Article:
- Nuclear Legacies: Communication, Controversy, and the U.S. Nuclear Weapons Complex
This volume addresses nuclear legacies of a specific kind: the sites of the U.S. weapons production complex decommissioned after the end of the cold war. The authors study post–cold war discourses involving citizens and government agencies, and how these discourses produce frames of reference, knowledge, and identities. Their essays focus on the symbolic dimension of nuclear legacies and advocate a vision of “the public as informed and active co-creators, along with officials and experts, of the evolving nuclear world” (p. 29).
Situated on the boundary of communications studies and the history of nuclear weapons, Nuclear Legacies aims at integrating organizational and industrial dimensions of the nuclear apparatus into the tradition of “nuclear criticism.” With its emphasis on dissent and differences rather than on consensus and the common ground, and on the communicative process itself, it also contributes to the literature on public participation in that it conceptualizes such participation as co-constitutive of a given problem.
Nuclear Legacies consists of two sections with three chapters each. In the first part, which focuses on stakeholder group interactions, Jennifer Duffield Hamilton introduces the case of the former uranium refinery in Fernald, Ohio, and argues that group and organizational identities are complex and flexible at the same time, and that both agreement on the communication process and improvisation are crucial for successful, long-term dialogue that can withstand disagreements and shifting group identifications. William Kinsella and Jay Mullen’s chapter shows how the environmental risks posed by the former plutonium production facility in Hanford, Washington, and a self-identified risk community, the “Hanford downwinders,” were mutually constituted through communication. In his essay on the Waste Isolation Pilot Plant in Carlsbad, New Mexico, Eric Morgan argues that the discourse of “nothingness,” the evacuation of existing local functions and meanings, was a prerequisite for asserting an economic value to this site becoming the nation’s first radioactive waste repository.
In part 2, which emphasizes organizational aspects of nuclear weapons production, Jason Krupar and Stephen Depoe compare historical preservation efforts at the Nevada test site near Las Vegas, the uranium refinery in Fernald, and the plutonium trigger factory at Rocky Flats near Denver. Only the Atomic Testing Museum in Las Vegas managed to attract federal monies, but it was immediately criticized as presenting a revisionist version of cold war history. By contrast, the Rocky Flats Virtual Exhibit, an online museum created without federal funding, presents an alternative, and [End Page 244] much more critical, account of the nuclear age. Laura A. McNamara’s essay focuses on attempts to preserve knowledge about designing reliable nuclear weapons since the 1992 testing moratorium. On the basis of fieldwork at Los Alamos, she explores how nuclear weapons designers constitute, maintain, and modify their community of knowing. Finally, Bryan Taylor analyzes the tensions between the discourse of “stewardship” (the protection of people and the environment from contamination) and “guardianship” (technocratic elites determining the degree of public participation) and makes a case for the benefits of involving well-informed citizens in decision- making processes on nuclear matters.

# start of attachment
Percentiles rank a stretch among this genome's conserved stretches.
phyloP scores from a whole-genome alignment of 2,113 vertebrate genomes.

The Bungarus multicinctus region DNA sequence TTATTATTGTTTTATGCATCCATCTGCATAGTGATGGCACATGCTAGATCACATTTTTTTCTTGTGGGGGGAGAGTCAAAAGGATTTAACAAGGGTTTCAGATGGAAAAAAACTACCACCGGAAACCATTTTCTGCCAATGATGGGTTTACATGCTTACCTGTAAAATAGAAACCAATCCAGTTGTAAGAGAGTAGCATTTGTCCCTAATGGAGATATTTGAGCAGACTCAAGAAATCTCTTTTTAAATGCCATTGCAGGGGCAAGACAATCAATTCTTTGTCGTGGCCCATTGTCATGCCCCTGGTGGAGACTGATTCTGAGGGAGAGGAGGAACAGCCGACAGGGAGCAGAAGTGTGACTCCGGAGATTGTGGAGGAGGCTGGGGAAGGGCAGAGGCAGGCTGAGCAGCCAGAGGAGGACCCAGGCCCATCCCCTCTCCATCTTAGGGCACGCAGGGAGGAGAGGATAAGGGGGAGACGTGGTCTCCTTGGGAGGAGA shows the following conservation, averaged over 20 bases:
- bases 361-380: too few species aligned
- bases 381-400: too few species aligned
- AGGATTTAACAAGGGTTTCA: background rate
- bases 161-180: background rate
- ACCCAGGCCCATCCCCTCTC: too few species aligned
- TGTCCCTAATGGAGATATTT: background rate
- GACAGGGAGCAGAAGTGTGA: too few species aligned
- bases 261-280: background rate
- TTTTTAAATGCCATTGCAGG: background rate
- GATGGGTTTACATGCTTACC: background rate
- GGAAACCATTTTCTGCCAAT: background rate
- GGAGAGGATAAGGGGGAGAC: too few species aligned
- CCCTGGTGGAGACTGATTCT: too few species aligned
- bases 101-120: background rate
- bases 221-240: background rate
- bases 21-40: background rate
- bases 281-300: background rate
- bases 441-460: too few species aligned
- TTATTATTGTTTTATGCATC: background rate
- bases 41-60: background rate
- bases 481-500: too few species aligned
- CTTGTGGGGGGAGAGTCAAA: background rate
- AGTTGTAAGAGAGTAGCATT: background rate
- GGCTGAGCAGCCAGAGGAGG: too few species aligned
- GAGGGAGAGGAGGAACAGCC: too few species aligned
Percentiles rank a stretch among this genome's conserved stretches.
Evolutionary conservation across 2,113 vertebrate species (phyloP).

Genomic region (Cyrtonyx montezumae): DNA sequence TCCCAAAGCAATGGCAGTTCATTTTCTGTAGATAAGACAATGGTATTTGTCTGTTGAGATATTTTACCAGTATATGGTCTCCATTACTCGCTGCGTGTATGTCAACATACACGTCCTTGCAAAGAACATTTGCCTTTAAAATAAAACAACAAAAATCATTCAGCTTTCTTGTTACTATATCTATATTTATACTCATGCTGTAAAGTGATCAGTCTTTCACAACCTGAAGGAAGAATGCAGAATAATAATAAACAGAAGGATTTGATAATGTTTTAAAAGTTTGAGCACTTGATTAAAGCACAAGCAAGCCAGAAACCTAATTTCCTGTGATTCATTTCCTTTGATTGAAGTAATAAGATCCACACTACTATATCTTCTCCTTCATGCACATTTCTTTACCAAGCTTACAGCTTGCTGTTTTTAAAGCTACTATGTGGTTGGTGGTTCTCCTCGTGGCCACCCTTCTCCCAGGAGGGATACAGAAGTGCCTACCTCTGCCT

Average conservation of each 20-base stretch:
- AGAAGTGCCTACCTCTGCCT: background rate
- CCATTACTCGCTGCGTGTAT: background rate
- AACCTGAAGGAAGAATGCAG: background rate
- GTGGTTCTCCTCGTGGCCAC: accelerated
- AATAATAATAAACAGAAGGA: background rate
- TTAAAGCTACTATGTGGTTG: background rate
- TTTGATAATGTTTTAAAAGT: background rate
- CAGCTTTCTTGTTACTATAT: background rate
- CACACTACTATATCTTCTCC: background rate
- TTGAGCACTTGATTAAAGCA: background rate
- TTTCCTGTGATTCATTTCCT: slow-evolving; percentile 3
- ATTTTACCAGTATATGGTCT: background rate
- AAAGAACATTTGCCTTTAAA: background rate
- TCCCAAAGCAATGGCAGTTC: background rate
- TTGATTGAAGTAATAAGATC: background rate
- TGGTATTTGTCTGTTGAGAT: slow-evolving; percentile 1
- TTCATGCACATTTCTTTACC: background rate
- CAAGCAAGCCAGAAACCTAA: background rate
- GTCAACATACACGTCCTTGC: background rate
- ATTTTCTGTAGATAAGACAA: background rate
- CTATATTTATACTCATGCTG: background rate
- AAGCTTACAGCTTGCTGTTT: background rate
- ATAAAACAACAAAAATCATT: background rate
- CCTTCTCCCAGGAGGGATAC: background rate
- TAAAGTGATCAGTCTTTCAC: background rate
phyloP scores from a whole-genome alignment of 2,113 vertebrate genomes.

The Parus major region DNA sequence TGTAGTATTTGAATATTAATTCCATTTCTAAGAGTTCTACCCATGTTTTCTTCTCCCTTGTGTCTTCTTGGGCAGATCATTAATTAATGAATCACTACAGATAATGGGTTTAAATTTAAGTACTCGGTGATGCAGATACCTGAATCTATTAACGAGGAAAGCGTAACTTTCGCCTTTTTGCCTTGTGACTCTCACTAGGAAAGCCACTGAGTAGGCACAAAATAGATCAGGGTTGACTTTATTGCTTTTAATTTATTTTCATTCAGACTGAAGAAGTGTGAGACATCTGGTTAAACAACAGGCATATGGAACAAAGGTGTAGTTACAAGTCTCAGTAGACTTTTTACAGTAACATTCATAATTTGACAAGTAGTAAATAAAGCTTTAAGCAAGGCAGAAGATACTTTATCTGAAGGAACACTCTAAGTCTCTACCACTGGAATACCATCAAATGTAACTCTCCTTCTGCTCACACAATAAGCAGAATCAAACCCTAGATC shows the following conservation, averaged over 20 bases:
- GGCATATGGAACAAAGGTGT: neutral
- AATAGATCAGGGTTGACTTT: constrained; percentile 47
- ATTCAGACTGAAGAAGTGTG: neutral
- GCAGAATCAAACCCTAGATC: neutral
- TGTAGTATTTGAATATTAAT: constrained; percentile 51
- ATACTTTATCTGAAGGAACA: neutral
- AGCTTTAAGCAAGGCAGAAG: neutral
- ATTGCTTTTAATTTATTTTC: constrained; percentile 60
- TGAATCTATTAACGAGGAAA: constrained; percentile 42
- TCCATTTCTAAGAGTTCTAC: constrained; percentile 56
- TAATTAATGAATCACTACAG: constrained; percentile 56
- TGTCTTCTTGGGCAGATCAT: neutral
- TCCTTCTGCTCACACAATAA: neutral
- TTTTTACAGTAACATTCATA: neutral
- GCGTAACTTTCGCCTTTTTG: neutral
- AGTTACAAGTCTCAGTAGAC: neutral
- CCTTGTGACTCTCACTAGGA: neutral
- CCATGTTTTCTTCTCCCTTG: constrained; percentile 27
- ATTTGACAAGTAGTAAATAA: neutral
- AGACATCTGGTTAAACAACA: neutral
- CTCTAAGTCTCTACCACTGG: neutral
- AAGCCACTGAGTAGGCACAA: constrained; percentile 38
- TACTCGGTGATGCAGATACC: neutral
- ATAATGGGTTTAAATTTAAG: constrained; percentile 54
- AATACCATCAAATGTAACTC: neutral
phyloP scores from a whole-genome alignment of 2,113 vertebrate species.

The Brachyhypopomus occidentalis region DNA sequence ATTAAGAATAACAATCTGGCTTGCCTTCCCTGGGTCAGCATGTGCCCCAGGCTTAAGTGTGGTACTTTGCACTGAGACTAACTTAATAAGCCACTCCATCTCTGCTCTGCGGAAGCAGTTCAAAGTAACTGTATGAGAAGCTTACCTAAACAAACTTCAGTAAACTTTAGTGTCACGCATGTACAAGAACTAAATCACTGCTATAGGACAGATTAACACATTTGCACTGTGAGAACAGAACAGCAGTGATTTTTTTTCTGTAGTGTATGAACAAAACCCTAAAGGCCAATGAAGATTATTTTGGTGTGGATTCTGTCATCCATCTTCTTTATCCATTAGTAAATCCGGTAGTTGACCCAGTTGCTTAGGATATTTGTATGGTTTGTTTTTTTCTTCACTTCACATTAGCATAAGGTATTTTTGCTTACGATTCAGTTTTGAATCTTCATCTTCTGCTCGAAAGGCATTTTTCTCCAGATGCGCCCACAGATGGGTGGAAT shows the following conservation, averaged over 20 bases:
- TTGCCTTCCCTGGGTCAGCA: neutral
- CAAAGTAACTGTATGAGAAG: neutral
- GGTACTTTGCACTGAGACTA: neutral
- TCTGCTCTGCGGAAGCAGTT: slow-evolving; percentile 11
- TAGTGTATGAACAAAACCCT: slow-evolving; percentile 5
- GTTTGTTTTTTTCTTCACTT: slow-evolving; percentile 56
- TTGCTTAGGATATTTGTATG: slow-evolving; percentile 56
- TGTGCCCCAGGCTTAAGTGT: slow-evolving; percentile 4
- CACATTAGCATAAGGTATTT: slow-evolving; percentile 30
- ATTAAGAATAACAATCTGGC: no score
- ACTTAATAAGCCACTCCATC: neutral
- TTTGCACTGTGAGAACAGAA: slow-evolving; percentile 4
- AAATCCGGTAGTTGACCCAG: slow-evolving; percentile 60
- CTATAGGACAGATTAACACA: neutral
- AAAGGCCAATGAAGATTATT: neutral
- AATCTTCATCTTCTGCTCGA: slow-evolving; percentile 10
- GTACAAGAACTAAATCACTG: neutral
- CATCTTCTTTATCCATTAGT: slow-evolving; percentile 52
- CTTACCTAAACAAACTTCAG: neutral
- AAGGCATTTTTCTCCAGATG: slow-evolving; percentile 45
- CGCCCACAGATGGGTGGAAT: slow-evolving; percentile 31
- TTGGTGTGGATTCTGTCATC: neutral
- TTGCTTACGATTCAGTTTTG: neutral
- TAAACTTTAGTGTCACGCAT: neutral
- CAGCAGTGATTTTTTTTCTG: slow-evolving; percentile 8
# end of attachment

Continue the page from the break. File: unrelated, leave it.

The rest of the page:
The volume concludes with a short response by Tarla Rai Peterson, who contemplates the potential contributions of “ethically and politically engaged scholars,” and the applicability of the research presented here.
The essays in Nuclear Legacies explicitly draw on four traditions in communications studies: a dramatistic tradition inspired by Erving Goffman (focusing on discursive practices, especially elite nuclear rhetoric); critical theory following Jürgen Habermas (with an emphasis on normative ideals); argumentation theory (examining how nuclear institutions regulate and impose their discourse on other spheres of communication); and poststructuralist and dialogic theories in the tradition of Michel Foucault and Mikhail Bakhtin (assuming distinctive knowledge and power regimes within institutions, and stressing the role of discourse in constituting knowledge). While the authors engage with this theoretical framework to varying degrees, all of them emphasize the specifics of organizational communication and address the co-constitution of knowledge through discourse.